Advocating for the community | ourballarat winter 2023

The City of Ballarat’s Youth Ambassadors are putting their passion for advocacy into practice with a new program developed by staff at the Eureka Centre.

Group photo if youth ambassadors

Jacob Osenaris is well-suited to advocacy work. Passionate about social justice and fighting for the things he believes in, the 16-year-old student wants to address the systemic issues in the community holistically.

“You can ask anyone in my family, I’m very opinionated,” he says.

This passion for social justice is the main reason Jacob joined the City of Ballarat’s Youth Ambassadors program, which he says is a great way to satisfy his desire to give back to the community.

However, a new program is helping Jacob and his Youth Ambassador cohort put their passion for advocacy into practice. The ‘Speak Up!’ program, which was developed by staff at the Eureka Centre, is designed to teach young people about active citizenship, democracy and advocacy. 

Gaining advocacy experience

The ‘Speak Up!’ program is centred on a group project the Youth Ambassadors work on together where they identify an issue impacting young people in Ballarat and then design a solution to address it or a campaign to raise awareness of it.

Youth Ambassadors participate in four sessions at the Eureka Centre where they learn about the history of democracy in Australia and active citizenship, and then brainstorm ideas for their project.

Once the group has refined some ideas, they learn how to write and deliver a persuasive speech and then present them to a group of City of Ballarat Councillors, who provide feedback. The group then uses this feedback to select their project. Their task, then, is to refine their project goals and reach out to relevant community members and groups to put it into action.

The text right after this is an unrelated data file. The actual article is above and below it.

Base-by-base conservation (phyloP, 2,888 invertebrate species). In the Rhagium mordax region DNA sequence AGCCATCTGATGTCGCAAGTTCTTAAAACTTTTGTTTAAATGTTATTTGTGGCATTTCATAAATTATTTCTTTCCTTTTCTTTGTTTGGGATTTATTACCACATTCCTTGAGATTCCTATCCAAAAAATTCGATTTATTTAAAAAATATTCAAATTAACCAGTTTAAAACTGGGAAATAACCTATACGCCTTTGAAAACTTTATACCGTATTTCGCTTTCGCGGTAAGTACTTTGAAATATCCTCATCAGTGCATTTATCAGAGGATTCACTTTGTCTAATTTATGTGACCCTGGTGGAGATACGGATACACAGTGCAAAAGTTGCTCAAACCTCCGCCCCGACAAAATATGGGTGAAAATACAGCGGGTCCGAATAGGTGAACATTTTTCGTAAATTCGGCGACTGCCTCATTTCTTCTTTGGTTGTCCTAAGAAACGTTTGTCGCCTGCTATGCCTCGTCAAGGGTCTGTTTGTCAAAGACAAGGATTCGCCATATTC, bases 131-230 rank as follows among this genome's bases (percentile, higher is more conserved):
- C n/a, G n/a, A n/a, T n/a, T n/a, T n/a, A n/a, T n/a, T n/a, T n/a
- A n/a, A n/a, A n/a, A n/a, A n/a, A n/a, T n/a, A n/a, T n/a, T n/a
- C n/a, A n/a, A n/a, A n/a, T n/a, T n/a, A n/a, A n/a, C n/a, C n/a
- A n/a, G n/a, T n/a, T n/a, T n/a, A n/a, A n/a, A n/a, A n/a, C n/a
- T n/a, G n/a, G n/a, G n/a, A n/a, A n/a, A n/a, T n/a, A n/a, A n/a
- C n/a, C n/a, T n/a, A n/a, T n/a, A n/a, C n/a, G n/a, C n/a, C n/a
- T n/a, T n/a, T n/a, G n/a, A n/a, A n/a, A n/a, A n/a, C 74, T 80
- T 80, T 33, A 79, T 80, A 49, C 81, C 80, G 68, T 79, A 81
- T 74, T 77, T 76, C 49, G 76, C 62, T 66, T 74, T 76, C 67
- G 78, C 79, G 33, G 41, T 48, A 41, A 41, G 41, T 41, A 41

Eureka Centre Education and Public Programs Officer Sarah Van de Wouw says the project gave Youth Ambassadors real world experience.

“They learn to advocate for something and get stakeholders on board,” she says.

Sarah says the Eureka Centre hopes to offer the program to local schools, particularly for use by student leadership teams or student councils.

“It’s aligned to the English Curriculum and ticks the boxes for the Civic and Citizenship Curriculum, as well,” she says. 

Making a difference

The Youth Ambassadors this year have decided to centre their project on two themes.

1) Domestic violence awareness – Youth Ambassadors will create an infographic providing information for young people about where they can access assistance. They will also create community resources to help people sensitively approach the issue of domestic violence with young people, which will also include information about ways to seek assistance.

2) Bullying awareness – Youth Ambassadors will foster student mental health and wellbeing by advocating for safe spaces in local schools for students to access help.

Excited to work on these issues, Jacob is keen to avoid creating ‘band aid’ solutions that fail to address underlying factors or systemic issues.

“It’s very clear when organisations or governments try to enact change without looking too deeply into the issues — they just want the token that says ‘yeah, I’ve done something’,” he says.

“One thing that I’m really passionate about is making sure that I’m not just addressing the issue, but I’m addressing the people that are a part of the issue — like, actually helping them out and getting knee-deep into the issue.” 

City of Ballarat Council Plan Alignment

The projects, initiatives, and ideas in this article align with the following goals of the City of Ballarat Council Plan 2021-2025:

Goal 2
A healthy, connected and inclusive community, and forms part of the City of Ballarat Youth Strategy 2022-2026.